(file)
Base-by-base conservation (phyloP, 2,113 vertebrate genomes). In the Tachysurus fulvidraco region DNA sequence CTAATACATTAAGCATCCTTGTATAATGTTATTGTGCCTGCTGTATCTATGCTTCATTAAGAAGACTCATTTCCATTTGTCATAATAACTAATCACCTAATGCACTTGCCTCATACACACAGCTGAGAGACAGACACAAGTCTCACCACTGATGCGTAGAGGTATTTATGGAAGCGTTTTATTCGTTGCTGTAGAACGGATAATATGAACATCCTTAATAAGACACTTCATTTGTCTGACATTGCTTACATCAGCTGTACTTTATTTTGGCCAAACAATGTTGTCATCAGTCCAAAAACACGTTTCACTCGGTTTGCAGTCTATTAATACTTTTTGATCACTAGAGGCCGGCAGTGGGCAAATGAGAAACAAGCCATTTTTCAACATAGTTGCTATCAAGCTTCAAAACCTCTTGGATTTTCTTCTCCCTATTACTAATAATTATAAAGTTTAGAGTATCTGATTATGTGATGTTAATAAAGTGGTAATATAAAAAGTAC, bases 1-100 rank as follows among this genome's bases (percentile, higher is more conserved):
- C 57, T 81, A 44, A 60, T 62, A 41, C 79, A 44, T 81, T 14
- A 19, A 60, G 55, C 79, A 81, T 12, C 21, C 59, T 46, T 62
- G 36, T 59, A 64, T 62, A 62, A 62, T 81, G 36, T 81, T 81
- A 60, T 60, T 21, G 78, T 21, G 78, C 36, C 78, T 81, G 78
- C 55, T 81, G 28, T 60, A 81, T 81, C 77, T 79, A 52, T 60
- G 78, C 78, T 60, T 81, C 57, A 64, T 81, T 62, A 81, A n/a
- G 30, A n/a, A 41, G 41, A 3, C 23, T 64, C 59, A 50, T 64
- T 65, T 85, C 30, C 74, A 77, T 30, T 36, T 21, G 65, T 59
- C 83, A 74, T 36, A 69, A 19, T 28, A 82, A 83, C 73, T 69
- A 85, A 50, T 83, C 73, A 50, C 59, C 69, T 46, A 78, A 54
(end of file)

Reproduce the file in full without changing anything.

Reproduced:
Base-by-base conservation (phyloP, 2,113 vertebrate genomes). In the Tachysurus fulvidraco region DNA sequence CTAATACATTAAGCATCCTTGTATAATGTTATTGTGCCTGCTGTATCTATGCTTCATTAAGAAGACTCATTTCCATTTGTCATAATAACTAATCACCTAATGCACTTGCCTCATACACACAGCTGAGAGACAGACACAAGTCTCACCACTGATGCGTAGAGGTATTTATGGAAGCGTTTTATTCGTTGCTGTAGAACGGATAATATGAACATCCTTAATAAGACACTTCATTTGTCTGACATTGCTTACATCAGCTGTACTTTATTTTGGCCAAACAATGTTGTCATCAGTCCAAAAACACGTTTCACTCGGTTTGCAGTCTATTAATACTTTTTGATCACTAGAGGCCGGCAGTGGGCAAATGAGAAACAAGCCATTTTTCAACATAGTTGCTATCAAGCTTCAAAACCTCTTGGATTTTCTTCTCCCTATTACTAATAATTATAAAGTTTAGAGTATCTGATTATGTGATGTTAATAAAGTGGTAATATAAAAAGTAC, bases 1-100 rank as follows among this genome's bases (percentile, higher is more conserved):
- C 57, T 81, A 44, A 60, T 62, A 41, C 79, A 44, T 81, T 14
- A 19, A 60, G 55, C 79, A 81, T 12, C 21, C 59, T 46, T 62
- G 36, T 59, A 64, T 62, A 62, A 62, T 81, G 36, T 81, T 81
- A 60, T 60, T 21, G 78, T 21, G 78, C 36, C 78, T 81, G 78
- C 55, T 81, G 28, T 60, A 81, T 81, C 77, T 79, A 52, T 60
- G 78, C 78, T 60, T 81, C 57, A 64, T 81, T 62, A 81, A n/a
- G 30, A n/a, A 41, G 41, A 3, C 23, T 64, C 59, A 50, T 64
- T 65, T 85, C 30, C 74, A 77, T 30, T 36, T 21, G 65, T 59
- C 83, A 74, T 36, A 69, A 19, T 28, A 82, A 83, C 73, T 69
- A 85, A 50, T 83, C 73, A 50, C 59, C 69, T 46, A 78, A 54